Vienna makes Covid-19 vaccines compulsory for all new health and social workers

The obligation for workers in particular professions to be vaccinated against Covid-19 will be expanded in Vienna, with newly hired health and social workers now requiring the jab.

Vienna makes Covid-19 vaccines compulsory for all new health and social workers
A health worker in Vienna holds a syringe of the Covid-19 vaccine. Photo: JOE KLAMAR / AFP

Vienna health boss Peter Hacker announced on Wednesday that the compulsory Covid-19 vaccination rules would be expanded in the city-state. 

In addition to workers in the healthcare profession – for whom vaccination is already required – those working in social care will also need to be vaccinated. 

Vaccinations are only required for new hires – i.e. not for those who were already working in the job when the vaccines were rolled out. 

In addition to healthcare workers, all facilities for homeless people along with retirement and nursing homes will need to ensure new workers are vaccinated. 

“The same now applies to the religious hospitals. The social institutions in Vienna will follow in the next few days,” Hacker told Vienna Heute. 

Everyone within the industry must be vaccinated, i.e. not just those who have direct contact with patients. Therefore, administrative staff also need to get the jab. 

Hacker said the compulsory vaccination rules were necessary in the health and social sectors as “these are the facilities at the most risk in the event of a pandemic”. 

Hacker indicated that the spread of the Delta variant had forced the government’s hand. 

Currently, the vaccination rates in the health and social care professions are between 80 and 90 percent. 

Hacker also said a further expansion of compulsory vaccination could be expanded to other professions such as hospitality and gastronomy, however nothing was being planned at this stage. 

History of compulsory vaccination for certain professions in Vienna

While the Covid-19 vaccine has just been rolled out, an obligation to be vaccinated is nothing new in Vienna. 

Since 2017, Vienna Health Association staff have been required to be vaccinated for certain infectious diseases, including diphtheria, measles, tetanus, mumps, rubella and hepatitis B.

Covid-19 was placed on the list on May 27th. 

Hacker said he hoped that 80 percent of the Vienna population would be vaccinated by the end of September, 2021. 

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Reader question: When should I get a fourth dose of the Covid-19 vaccine in Austria?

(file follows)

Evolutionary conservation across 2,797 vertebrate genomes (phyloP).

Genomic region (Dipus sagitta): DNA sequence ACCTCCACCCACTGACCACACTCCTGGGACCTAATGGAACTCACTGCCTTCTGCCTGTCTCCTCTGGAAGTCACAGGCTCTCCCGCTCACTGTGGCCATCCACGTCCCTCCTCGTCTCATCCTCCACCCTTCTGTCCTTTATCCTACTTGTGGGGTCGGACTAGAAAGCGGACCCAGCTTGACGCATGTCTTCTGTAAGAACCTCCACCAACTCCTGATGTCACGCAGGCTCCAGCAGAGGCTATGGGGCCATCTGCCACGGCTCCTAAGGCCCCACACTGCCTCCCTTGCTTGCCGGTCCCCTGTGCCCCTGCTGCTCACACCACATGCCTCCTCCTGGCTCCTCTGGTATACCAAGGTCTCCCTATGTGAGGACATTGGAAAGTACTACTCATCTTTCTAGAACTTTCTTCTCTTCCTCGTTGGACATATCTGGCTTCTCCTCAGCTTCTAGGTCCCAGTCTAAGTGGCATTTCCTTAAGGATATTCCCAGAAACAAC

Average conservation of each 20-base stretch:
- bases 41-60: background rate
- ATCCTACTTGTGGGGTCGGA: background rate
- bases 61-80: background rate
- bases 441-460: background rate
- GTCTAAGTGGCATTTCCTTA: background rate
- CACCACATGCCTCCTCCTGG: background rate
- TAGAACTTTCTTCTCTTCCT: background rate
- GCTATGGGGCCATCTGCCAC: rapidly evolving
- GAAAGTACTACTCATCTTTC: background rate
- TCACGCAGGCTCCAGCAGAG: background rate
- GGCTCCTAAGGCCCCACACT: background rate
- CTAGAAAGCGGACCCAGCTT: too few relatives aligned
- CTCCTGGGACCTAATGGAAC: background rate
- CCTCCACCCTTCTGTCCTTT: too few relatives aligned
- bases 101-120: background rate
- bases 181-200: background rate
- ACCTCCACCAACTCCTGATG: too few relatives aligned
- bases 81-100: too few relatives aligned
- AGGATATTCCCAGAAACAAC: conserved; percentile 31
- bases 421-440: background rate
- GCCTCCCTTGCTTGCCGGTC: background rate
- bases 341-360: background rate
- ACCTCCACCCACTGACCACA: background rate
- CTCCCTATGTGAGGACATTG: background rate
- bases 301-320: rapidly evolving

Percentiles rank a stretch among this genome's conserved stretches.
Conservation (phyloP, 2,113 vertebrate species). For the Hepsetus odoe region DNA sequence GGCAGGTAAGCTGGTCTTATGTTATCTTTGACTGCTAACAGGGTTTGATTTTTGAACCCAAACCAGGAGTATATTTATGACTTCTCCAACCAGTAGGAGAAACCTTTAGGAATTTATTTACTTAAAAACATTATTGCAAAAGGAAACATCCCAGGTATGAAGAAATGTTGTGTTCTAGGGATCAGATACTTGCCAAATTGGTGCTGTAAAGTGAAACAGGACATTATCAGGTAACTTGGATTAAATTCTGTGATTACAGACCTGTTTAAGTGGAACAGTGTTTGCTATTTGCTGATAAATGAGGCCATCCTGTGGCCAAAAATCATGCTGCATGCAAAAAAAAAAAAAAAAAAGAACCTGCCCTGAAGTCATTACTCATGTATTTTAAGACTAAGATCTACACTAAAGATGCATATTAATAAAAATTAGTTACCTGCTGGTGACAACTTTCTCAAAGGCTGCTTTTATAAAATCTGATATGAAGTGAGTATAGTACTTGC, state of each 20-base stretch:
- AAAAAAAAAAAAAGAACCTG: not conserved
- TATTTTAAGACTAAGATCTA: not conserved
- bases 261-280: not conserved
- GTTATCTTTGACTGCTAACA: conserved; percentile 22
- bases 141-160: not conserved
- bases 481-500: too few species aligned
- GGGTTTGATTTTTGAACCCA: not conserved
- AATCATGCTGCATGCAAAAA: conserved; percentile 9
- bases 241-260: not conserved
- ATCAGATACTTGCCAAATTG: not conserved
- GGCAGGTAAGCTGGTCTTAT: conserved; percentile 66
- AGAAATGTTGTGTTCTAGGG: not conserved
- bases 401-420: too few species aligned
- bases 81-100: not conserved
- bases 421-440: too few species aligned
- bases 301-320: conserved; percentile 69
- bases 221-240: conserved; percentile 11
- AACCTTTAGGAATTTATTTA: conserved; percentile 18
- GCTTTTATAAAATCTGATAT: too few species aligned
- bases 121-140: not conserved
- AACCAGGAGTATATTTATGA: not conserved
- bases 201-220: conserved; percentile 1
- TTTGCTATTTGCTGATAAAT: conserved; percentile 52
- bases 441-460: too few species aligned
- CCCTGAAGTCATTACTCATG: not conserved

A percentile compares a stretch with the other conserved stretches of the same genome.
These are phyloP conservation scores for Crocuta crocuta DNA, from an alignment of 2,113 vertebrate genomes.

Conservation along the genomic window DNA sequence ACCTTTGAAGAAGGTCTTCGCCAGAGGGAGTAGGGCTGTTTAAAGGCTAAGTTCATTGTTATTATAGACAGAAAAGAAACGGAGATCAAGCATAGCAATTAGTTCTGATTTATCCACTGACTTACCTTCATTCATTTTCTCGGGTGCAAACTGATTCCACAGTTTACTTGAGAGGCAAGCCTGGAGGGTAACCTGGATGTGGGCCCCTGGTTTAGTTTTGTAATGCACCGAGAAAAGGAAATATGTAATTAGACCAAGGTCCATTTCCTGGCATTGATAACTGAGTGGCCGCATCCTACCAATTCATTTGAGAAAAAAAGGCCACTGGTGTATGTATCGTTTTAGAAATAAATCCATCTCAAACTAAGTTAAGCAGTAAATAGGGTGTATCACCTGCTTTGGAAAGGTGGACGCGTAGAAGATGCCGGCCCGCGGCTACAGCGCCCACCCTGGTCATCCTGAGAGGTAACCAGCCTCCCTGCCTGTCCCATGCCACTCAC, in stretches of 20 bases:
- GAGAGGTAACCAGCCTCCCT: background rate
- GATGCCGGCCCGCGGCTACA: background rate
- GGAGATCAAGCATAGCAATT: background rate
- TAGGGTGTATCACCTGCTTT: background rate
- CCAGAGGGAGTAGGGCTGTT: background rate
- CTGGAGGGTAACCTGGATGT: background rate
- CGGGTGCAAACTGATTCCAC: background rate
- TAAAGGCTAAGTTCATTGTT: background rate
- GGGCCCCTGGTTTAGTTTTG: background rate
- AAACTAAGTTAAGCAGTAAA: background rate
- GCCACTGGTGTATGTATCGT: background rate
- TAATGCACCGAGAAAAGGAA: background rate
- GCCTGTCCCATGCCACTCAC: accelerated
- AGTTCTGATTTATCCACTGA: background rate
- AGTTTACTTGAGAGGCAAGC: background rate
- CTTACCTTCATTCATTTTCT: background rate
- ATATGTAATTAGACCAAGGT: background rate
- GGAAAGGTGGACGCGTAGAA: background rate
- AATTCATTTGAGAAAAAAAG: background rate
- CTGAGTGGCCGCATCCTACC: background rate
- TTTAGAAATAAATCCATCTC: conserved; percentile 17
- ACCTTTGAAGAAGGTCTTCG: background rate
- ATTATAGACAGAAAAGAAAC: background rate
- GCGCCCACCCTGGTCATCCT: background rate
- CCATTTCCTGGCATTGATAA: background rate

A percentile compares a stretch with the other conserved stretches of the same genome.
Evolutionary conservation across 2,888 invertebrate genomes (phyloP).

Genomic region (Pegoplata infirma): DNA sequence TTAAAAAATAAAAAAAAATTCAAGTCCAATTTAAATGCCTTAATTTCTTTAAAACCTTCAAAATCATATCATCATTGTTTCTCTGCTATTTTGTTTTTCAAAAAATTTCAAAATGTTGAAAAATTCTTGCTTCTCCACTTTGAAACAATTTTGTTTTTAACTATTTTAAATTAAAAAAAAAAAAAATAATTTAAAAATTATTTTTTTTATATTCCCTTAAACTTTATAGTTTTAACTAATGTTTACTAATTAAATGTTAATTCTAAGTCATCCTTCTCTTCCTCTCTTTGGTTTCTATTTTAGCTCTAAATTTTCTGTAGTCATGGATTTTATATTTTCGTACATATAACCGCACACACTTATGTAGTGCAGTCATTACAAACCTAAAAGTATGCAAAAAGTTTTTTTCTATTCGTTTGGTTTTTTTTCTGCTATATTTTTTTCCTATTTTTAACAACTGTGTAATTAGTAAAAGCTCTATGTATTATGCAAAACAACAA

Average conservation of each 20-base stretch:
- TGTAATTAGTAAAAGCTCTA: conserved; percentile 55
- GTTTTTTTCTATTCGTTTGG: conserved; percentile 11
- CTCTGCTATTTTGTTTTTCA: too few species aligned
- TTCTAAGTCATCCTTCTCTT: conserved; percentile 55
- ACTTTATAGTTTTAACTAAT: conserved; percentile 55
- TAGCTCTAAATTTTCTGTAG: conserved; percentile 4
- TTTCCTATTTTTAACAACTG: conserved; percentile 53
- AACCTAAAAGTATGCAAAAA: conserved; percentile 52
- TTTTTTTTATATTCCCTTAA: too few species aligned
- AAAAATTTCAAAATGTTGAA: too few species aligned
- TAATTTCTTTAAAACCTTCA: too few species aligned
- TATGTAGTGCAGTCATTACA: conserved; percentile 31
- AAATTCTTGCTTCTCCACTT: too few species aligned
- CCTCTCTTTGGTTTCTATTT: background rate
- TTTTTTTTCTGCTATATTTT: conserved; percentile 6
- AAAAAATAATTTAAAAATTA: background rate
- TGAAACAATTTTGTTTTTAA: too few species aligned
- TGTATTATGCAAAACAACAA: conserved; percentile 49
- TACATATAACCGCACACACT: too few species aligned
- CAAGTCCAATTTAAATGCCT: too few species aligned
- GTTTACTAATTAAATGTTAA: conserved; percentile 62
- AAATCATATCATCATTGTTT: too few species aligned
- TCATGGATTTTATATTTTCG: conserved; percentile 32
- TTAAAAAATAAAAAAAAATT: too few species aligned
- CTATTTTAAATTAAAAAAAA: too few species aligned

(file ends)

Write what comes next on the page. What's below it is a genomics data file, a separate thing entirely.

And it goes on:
Austria's national vaccination board changed the recommendations for when to get the fourth dose of coronavirus vaccines. Here's what you need to know.

Reader question: When should I get a fourth dose of the Covid-19 vaccine in Austria?

Over this weekend, Austria’s national vaccination board (NIG) released an updated recommendation on Covid-19 immunisation, changing its previous guidance for the fourth dose of the coronavirus vaccination slightly.

According to the NIG, booster vaccinations can be given to persons aged 12 years and older and are recommended for anyone who wants to protect themselves.

READ ALSO: EXPLAINED: How to get the new adapted Covid-19 vaccine in Austria

In particular, the 4th vaccination is advised for persons over 60 years of age, persons at risk of severe disease progression (including pregnant women) and persons with an increased risk of exposure (healthcare workers, people in long-term nursing or care facilities, etc.).

The recommended interval between the third and fourth doses is from six months for people between 12 and 59 years old, NIG said. For those over 60 or risk patients, that interval is from 4 months.

What has changed then?

The main difference is the recommendation for those who have had a Covid-19 infection after their third shot.

“An infection in vaccinated persons usually leads to a booster effect (hybrid immunity), which can affect the optimal timing of the next vaccination.”, NIG said.

However, the board specified that infection could only be “counted” after it was confirmed with a PCR test.

READ ALSO: Austria announces new Covid-19 vaccination campaign

So, if you have had a PCR-confirmed infection after your second or third shot and it was an asymptomatic case, you may follow the regular vaccination scheme. However, you can also postpone your vaccination for up to six months.

If you had a symptomatic case, you may postpone your next dose for up to six months only if you are younger than 60 and not of a risk group.

NIG said: “Persons vaccinated three times who have also had a proven omicron infection show a good booster response and cross-immunity”.

READ ALSO: From inflation to Covid: What to expect from Austria’s winter season

It added: In such cases, especially in persons under 60 years of age, the 4th vaccination within a period of up to 6 months does not achieve any further improvement in immune protection and thus, the 4th vaccination can be postponed accordingly.